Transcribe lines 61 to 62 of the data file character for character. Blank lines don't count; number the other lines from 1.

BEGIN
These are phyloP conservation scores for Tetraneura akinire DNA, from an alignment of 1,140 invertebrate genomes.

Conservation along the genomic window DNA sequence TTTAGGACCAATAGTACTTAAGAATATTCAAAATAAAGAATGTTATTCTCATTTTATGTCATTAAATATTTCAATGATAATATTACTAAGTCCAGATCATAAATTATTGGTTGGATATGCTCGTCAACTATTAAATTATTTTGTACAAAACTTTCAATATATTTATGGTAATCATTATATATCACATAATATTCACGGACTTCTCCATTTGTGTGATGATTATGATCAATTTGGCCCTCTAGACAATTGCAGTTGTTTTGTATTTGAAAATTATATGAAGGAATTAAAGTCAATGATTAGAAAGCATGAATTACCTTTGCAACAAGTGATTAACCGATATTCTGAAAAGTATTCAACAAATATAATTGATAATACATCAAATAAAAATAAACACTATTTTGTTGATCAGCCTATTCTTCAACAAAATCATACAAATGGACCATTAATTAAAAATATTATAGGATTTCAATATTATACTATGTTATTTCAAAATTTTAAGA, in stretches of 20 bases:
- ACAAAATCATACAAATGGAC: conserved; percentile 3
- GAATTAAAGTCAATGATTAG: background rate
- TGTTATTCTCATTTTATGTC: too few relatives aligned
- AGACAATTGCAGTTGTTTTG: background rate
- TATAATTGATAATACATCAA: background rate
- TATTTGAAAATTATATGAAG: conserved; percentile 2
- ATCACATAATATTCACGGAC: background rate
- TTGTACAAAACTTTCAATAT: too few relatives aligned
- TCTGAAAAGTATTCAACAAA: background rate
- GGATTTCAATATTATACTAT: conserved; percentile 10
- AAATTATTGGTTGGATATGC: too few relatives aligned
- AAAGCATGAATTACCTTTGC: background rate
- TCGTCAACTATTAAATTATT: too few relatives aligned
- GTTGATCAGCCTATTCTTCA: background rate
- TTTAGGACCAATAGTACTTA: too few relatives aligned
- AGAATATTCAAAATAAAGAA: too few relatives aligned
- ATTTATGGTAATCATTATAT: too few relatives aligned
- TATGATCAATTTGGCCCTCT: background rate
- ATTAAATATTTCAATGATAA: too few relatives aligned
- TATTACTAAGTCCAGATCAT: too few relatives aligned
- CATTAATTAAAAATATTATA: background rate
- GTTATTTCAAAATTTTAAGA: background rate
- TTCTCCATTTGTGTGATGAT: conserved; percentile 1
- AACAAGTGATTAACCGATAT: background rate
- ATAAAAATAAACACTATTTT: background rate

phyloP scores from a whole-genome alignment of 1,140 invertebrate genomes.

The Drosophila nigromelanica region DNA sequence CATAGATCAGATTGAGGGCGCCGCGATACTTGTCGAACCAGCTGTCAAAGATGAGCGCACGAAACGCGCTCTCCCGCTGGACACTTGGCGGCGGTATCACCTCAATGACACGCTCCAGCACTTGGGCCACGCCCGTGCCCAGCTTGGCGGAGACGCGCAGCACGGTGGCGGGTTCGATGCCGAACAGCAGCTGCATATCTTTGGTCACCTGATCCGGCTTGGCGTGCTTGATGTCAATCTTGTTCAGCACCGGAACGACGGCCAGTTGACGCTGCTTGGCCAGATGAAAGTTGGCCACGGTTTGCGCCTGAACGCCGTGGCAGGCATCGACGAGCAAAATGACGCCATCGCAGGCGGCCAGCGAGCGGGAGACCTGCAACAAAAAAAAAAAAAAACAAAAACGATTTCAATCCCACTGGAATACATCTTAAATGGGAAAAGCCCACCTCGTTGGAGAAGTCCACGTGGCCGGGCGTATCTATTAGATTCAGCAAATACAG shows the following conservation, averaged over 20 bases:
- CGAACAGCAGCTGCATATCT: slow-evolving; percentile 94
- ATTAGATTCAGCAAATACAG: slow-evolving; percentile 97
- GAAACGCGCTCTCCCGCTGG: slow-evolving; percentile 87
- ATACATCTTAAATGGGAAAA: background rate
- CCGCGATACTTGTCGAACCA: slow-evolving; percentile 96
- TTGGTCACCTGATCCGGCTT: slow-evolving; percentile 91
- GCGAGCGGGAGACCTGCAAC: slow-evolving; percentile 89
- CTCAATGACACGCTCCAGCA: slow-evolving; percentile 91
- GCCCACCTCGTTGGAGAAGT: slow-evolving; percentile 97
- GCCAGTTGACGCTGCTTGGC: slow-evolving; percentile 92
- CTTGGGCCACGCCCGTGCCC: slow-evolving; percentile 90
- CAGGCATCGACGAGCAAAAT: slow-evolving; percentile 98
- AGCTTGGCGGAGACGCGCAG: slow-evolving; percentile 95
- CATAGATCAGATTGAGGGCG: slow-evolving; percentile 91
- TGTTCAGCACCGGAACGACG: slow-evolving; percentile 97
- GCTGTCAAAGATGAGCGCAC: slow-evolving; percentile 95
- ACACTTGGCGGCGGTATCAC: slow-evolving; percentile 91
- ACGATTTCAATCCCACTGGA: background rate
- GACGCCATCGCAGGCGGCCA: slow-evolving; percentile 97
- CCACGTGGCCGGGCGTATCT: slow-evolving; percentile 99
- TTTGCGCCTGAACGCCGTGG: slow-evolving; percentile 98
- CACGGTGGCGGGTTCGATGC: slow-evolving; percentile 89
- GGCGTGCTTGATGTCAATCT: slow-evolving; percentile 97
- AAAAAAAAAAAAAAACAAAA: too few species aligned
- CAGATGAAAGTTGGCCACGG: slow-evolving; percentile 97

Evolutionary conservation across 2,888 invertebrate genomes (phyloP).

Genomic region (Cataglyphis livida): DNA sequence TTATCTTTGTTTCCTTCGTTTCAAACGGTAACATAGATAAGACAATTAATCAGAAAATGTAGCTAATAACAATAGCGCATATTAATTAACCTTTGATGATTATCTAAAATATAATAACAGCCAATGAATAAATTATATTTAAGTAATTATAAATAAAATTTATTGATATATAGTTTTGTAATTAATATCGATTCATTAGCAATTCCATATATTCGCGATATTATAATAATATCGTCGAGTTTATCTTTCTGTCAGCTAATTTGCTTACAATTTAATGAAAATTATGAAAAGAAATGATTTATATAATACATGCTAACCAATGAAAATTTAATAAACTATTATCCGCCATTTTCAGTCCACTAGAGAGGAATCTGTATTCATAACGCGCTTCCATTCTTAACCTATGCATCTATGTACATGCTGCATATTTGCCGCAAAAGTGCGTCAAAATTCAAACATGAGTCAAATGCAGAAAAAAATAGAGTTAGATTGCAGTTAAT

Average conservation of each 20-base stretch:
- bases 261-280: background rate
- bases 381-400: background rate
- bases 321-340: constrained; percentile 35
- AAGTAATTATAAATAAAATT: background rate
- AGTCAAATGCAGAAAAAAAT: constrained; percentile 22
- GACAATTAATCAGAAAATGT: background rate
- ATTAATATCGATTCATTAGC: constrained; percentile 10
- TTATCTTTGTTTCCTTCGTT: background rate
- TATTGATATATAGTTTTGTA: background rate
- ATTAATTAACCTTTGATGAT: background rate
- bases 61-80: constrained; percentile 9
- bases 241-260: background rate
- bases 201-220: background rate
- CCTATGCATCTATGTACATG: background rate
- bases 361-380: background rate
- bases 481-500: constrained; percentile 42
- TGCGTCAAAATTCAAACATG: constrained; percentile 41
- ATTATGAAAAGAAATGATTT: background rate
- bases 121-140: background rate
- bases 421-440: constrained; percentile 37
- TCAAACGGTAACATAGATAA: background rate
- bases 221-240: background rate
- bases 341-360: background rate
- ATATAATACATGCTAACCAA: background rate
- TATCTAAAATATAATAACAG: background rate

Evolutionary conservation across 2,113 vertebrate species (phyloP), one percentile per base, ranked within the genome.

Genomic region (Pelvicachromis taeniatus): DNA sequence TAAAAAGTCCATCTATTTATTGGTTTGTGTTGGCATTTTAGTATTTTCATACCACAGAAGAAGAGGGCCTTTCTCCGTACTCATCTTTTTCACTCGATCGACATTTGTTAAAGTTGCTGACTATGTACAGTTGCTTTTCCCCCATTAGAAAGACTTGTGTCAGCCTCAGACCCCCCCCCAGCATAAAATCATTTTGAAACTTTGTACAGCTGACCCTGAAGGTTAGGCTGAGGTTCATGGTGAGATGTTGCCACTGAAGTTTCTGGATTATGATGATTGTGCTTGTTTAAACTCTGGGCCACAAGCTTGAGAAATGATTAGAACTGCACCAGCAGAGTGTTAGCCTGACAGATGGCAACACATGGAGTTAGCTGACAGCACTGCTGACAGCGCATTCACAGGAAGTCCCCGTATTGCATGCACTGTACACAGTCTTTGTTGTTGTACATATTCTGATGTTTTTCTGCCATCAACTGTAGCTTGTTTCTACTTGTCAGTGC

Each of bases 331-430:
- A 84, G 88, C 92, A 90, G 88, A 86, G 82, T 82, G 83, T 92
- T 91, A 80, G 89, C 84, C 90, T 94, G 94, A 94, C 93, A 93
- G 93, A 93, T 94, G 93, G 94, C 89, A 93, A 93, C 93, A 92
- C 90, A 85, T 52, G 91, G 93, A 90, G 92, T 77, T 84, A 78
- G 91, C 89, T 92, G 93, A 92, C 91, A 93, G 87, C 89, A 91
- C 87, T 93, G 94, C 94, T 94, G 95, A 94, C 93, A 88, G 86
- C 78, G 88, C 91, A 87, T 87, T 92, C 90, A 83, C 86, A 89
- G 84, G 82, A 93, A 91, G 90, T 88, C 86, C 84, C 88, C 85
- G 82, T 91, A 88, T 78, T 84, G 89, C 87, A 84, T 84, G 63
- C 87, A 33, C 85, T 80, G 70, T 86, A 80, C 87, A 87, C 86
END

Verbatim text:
- AAGTAATTATAAATAAAATT: background rate
- AGTCAAATGCAGAAAAAAAT: constrained; percentile 22